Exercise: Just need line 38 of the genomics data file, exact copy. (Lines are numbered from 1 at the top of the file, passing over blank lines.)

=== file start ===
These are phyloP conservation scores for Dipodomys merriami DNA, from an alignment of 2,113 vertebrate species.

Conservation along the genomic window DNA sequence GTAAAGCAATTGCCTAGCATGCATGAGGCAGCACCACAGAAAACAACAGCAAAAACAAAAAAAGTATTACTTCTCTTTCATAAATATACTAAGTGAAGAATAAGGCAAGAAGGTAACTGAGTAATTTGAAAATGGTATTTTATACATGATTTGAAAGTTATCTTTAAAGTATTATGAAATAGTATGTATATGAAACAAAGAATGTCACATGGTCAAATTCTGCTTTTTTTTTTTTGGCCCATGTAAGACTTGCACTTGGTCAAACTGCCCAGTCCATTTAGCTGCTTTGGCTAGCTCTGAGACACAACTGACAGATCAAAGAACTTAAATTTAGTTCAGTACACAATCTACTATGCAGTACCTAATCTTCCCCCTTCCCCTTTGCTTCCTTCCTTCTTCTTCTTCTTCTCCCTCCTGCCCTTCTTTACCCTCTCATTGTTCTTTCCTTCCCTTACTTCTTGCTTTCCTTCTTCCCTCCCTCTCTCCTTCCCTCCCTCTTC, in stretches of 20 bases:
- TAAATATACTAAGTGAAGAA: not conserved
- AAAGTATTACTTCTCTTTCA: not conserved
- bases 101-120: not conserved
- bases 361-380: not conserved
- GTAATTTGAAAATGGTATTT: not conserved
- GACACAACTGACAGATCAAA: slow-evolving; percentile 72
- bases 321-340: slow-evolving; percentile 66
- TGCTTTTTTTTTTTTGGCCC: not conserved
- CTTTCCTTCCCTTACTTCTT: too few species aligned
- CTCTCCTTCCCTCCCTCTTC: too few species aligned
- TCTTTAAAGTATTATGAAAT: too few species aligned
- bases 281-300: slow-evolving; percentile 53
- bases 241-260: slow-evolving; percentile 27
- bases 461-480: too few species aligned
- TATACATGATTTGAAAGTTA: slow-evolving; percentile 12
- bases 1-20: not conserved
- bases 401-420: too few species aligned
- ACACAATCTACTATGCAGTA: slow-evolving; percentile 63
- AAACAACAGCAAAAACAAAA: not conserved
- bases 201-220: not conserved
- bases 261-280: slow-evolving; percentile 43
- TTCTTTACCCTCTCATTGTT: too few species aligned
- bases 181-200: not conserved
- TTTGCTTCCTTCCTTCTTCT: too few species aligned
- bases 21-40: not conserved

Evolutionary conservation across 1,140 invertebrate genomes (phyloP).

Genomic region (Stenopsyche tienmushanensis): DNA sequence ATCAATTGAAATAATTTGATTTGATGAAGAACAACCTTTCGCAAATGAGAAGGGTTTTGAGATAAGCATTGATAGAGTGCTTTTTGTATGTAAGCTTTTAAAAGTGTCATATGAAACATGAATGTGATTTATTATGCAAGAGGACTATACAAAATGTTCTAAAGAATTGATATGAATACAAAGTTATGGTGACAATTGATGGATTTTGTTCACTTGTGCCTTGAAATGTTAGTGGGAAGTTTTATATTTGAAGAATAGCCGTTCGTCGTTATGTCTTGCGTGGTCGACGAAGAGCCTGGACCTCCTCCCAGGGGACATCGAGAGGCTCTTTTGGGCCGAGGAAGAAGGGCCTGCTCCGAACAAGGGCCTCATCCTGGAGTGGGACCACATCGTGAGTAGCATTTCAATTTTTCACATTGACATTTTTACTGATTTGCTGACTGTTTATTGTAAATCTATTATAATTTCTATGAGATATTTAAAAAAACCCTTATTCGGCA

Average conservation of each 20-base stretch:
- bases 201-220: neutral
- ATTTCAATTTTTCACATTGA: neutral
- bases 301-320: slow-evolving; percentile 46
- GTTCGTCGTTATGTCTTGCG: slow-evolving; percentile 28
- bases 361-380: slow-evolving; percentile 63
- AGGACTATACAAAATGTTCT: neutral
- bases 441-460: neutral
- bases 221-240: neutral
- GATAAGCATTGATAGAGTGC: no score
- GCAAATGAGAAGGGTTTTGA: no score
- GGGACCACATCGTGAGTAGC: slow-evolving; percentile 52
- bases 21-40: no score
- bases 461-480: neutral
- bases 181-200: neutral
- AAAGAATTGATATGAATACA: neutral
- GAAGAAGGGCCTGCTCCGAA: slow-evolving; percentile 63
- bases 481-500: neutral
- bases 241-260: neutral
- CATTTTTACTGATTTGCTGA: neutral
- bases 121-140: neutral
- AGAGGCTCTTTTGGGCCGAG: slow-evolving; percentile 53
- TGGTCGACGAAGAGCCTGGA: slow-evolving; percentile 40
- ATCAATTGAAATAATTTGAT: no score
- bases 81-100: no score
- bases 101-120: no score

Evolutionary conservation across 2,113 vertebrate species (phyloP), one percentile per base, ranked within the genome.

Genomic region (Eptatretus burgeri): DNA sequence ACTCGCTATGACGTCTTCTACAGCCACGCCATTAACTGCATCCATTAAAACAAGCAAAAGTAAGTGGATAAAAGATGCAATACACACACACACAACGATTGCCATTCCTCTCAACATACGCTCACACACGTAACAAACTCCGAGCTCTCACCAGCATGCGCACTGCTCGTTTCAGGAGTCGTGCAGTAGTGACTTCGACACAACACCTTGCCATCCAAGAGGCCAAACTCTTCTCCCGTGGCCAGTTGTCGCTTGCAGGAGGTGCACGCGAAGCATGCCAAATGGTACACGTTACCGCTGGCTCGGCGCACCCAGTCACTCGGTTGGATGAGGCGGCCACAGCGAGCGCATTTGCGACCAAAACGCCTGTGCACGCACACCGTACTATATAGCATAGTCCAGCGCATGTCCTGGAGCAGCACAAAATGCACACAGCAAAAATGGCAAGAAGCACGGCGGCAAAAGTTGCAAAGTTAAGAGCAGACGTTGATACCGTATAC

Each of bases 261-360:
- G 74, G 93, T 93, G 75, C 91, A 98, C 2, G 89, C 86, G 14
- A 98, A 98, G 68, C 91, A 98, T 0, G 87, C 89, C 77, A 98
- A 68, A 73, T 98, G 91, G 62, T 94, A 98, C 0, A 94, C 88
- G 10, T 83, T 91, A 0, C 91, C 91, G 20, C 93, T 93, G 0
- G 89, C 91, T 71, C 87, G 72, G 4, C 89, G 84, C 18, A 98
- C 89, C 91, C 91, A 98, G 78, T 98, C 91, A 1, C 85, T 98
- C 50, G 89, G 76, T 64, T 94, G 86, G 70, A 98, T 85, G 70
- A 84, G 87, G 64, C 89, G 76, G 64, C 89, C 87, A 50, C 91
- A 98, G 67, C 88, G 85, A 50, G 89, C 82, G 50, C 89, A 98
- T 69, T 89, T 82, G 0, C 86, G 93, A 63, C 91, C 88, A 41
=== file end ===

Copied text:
- bases 221-240: neutral